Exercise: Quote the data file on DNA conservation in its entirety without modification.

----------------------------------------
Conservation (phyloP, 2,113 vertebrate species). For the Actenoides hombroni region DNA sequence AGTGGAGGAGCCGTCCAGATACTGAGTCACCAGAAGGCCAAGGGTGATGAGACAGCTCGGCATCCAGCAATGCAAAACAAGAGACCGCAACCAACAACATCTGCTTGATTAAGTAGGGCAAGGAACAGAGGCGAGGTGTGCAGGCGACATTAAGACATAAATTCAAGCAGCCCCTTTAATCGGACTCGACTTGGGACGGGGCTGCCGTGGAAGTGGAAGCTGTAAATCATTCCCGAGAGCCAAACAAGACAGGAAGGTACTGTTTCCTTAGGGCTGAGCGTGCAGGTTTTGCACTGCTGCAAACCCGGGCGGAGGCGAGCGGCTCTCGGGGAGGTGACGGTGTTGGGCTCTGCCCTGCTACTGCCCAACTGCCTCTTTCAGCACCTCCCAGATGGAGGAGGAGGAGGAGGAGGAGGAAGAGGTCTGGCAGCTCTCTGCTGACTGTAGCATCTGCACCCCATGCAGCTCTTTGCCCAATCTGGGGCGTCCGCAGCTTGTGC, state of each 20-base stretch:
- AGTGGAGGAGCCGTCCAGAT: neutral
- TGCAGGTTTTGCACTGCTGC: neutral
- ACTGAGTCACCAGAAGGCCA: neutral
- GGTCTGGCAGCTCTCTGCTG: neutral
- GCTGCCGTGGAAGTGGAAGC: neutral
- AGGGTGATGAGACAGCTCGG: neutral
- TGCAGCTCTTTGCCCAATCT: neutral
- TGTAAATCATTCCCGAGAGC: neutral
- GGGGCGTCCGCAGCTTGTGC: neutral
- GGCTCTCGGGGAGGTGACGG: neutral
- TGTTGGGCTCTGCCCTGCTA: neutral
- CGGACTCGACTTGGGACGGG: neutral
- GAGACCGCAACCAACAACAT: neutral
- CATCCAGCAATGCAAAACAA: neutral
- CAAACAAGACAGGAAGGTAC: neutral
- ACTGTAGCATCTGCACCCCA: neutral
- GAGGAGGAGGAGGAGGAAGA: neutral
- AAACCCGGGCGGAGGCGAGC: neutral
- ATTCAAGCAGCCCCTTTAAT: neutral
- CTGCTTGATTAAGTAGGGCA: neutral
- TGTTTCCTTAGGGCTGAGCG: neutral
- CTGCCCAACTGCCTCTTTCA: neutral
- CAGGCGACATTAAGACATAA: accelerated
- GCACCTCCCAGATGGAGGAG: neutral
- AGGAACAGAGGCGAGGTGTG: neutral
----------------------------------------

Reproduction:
Conservation (phyloP, 2,113 vertebrate species). For the Actenoides hombroni region DNA sequence AGTGGAGGAGCCGTCCAGATACTGAGTCACCAGAAGGCCAAGGGTGATGAGACAGCTCGGCATCCAGCAATGCAAAACAAGAGACCGCAACCAACAACATCTGCTTGATTAAGTAGGGCAAGGAACAGAGGCGAGGTGTGCAGGCGACATTAAGACATAAATTCAAGCAGCCCCTTTAATCGGACTCGACTTGGGACGGGGCTGCCGTGGAAGTGGAAGCTGTAAATCATTCCCGAGAGCCAAACAAGACAGGAAGGTACTGTTTCCTTAGGGCTGAGCGTGCAGGTTTTGCACTGCTGCAAACCCGGGCGGAGGCGAGCGGCTCTCGGGGAGGTGACGGTGTTGGGCTCTGCCCTGCTACTGCCCAACTGCCTCTTTCAGCACCTCCCAGATGGAGGAGGAGGAGGAGGAGGAGGAAGAGGTCTGGCAGCTCTCTGCTGACTGTAGCATCTGCACCCCATGCAGCTCTTTGCCCAATCTGGGGCGTCCGCAGCTTGTGC, state of each 20-base stretch:
- AGTGGAGGAGCCGTCCAGAT: neutral
- TGCAGGTTTTGCACTGCTGC: neutral
- ACTGAGTCACCAGAAGGCCA: neutral
- GGTCTGGCAGCTCTCTGCTG: neutral
- GCTGCCGTGGAAGTGGAAGC: neutral
- AGGGTGATGAGACAGCTCGG: neutral
- TGCAGCTCTTTGCCCAATCT: neutral
- TGTAAATCATTCCCGAGAGC: neutral
- GGGGCGTCCGCAGCTTGTGC: neutral
- GGCTCTCGGGGAGGTGACGG: neutral
- TGTTGGGCTCTGCCCTGCTA: neutral
- CGGACTCGACTTGGGACGGG: neutral
- GAGACCGCAACCAACAACAT: neutral
- CATCCAGCAATGCAAAACAA: neutral
- CAAACAAGACAGGAAGGTAC: neutral
- ACTGTAGCATCTGCACCCCA: neutral
- GAGGAGGAGGAGGAGGAAGA: neutral
- AAACCCGGGCGGAGGCGAGC: neutral
- ATTCAAGCAGCCCCTTTAAT: neutral
- CTGCTTGATTAAGTAGGGCA: neutral
- TGTTTCCTTAGGGCTGAGCG: neutral
- CTGCCCAACTGCCTCTTTCA: neutral
- CAGGCGACATTAAGACATAA: accelerated
- GCACCTCCCAGATGGAGGAG: neutral
- AGGAACAGAGGCGAGGTGTG: neutral